Theresa Dudeck, writer of 'Keith Johnstone a critical biography' is making a documentary film about Keith Johnstone and organised an on stage interview with the him and some to the original members of Theatre Machine. The Royal Court Theatre was Keith's early theatrical home. He had been appointed Literary Manager of the Court, reading and selecting scripts, when Bill Gaskill invited him to run the writer's workshop 50years ago. The philosophy was not to talk if you could show or do - action over words. So when Edward Bond was struck with the idea that a chair could be a character on stage, the writers had to stand up to demonstrate it. John Arden, David Cregan, Edward Bond, and Ann Jellicoe were among the writer's in the group. It was an extraordinary reunion in the week that Ann died; Keith especially found it a poignant occasion. The writer's group had a huge influence on Ann, the writing of the Knack came directly out of those workshops, and the idea of "don't tell but show" became a big part of her directing as well as writing style. Alongside the writer's group Keith started developing improvisation with actors and formed Theatre Machine. Here they discovered the significance of status to make performance more natural, and many of the games and rules such as "yes..and " are now the fundamental basis of impro. Keith told us " we laughed so much in the writers group I wanted to perform improvisation to audiences to check that it wasn't just us that found it so amusing. The audiences laughed even more, and louder." When Keith left England for Canada in the mid seventies, Theatre Machine continued performing and developing their own style. Roddy Maude Roxby has a big influence on their style, especially with his love of masks. Keith' work and his book Impro has had a dramatic influence worldwide on theatre performance. There was also no improvisation in drama schools then, now its an essential part of the actors training.
In in 1985 when I first took over Colway Theatre from Ann, I ran ten day a course with Keith at Monkton Wilde in Dorset for a select group of twenty actors, directors, writers and drama/theatre teachers. Among the group were Julian Crouch and Phelim McDermott, who were to go on to found Improbable Theatre. Phelim McDermott. Keith introduced 'The Life Game' for the first time on this course. When I ran to Phelim again at this event he told me he "vowed to put on "The Life Game' himself" Twenty years later he made a serious theatre show of it and toured it world wide . Improbable regularly return to it. A collaborator of "Life Game" and Improbable is Lee Simpson who was also at the event. Co-incidently Lee told me he remembers me in Norfolk when I was a drama Advisor and he was still at school. His Drama teacher insisted that we meet me and Lee did an audition for me. Extraordinary he remembered after so many years. I was apparently helpful.
Lee Simpson, Jon Oram and Keith Johnstone
It was amazing to spend a brief moment with Keith again. I do remember the ten days he taught at Monkton Wilde and how in the evenings he would come back to my house, Rose Cottage, just a short walk away and we'd talk about they day. I learnt more about teaching in those few days than I did in three years of teacher training. We talked about teaching again but mostly about Ann. Keith was genuinely heartbroken, they have been close friends for sixty years, he was unable to attend the funeral because he has a flight back to Canada booked, and he struggles now with walking. As left I told Keith I would be the celebrant at Ann's funeral in a few days and whether he had anything he wanted to say about her. He didn't hesitate - "Yes" he said "Ann always wanted to be truthful, and she always was. Tell them that." I did.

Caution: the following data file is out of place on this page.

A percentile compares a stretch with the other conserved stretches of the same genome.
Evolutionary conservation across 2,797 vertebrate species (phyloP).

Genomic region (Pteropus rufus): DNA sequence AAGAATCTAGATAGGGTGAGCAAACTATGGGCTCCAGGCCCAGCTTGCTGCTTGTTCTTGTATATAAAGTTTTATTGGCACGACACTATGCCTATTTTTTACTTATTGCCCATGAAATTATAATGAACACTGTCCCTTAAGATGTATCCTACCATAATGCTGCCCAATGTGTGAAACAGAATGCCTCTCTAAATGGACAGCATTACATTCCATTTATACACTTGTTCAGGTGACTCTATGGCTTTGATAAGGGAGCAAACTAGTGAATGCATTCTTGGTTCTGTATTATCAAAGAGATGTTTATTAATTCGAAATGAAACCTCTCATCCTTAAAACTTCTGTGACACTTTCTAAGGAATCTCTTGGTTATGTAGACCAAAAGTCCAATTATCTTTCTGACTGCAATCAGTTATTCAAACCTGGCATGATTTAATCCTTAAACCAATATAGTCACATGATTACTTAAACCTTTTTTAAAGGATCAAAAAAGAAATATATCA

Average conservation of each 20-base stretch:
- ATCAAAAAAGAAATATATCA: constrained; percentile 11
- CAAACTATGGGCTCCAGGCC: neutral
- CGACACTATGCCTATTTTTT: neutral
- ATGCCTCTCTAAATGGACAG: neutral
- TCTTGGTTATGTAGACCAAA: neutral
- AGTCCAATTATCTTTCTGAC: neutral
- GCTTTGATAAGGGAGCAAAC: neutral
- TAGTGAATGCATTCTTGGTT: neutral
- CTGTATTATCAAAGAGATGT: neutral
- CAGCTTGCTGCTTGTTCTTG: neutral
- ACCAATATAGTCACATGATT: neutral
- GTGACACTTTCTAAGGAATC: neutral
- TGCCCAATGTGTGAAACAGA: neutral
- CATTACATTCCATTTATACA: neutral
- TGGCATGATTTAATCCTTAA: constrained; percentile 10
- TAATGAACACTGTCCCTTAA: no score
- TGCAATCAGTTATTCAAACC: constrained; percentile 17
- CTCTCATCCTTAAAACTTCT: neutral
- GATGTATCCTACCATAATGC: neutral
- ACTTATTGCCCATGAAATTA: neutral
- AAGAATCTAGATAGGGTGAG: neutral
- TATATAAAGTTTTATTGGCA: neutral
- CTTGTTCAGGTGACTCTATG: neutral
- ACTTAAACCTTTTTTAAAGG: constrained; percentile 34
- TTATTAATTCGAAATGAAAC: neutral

Ann Jellicoe obituary
Michael Coveney and David Edgar
Friday 1 September 2017 16.46 BST
Last modified on Wednesday 13 September 2017 17.22 BST
Playwright and director who scored an international hit with The Knack and pushed the boundaries of community theatre
There were two distinct, equally significant, phases to the career of the playwright and director Ann Jellicoe, who has died aged 90. Both were rooted in her dedication to making good theatre of text, and good text of theatre. This led to a slightly conflicted attitude towards her profession that was only fully resolved when she broke clear of the Royal Court – where, in George Devine’s game-changing English Stage Company of the late 1950s, she was a much favoured and respected linchpin, writing two plays that are part of a legendary canon in Sloane Square, The Sport of My Mad Mother (1958) and The Knack (1962). The second of these made an unusual, quirky star of Rita Tushingham on stage and in Richard Lester’s “swinging London” 1965 screen version, which won the Palme d’Or at Cannes.
It was only after leaving London for Lyme Regis, Dorset, in 1975 with her husband, the photographer Roger Mayne, and starting what was to become a highly influential career in community theatre that, for the first time, Jellicoe said: “I didn’t feel a divided person.” She wrote a play about the Monmouth rebellion, The Reckoning (1978), for the local comprehensive school, which was staged, with a cast of 80 amateurs and a few professionals, by the University of Exeter, with financial support from local trusts and charities, as well as the local council, which supplied a large banner and plenty of chairs.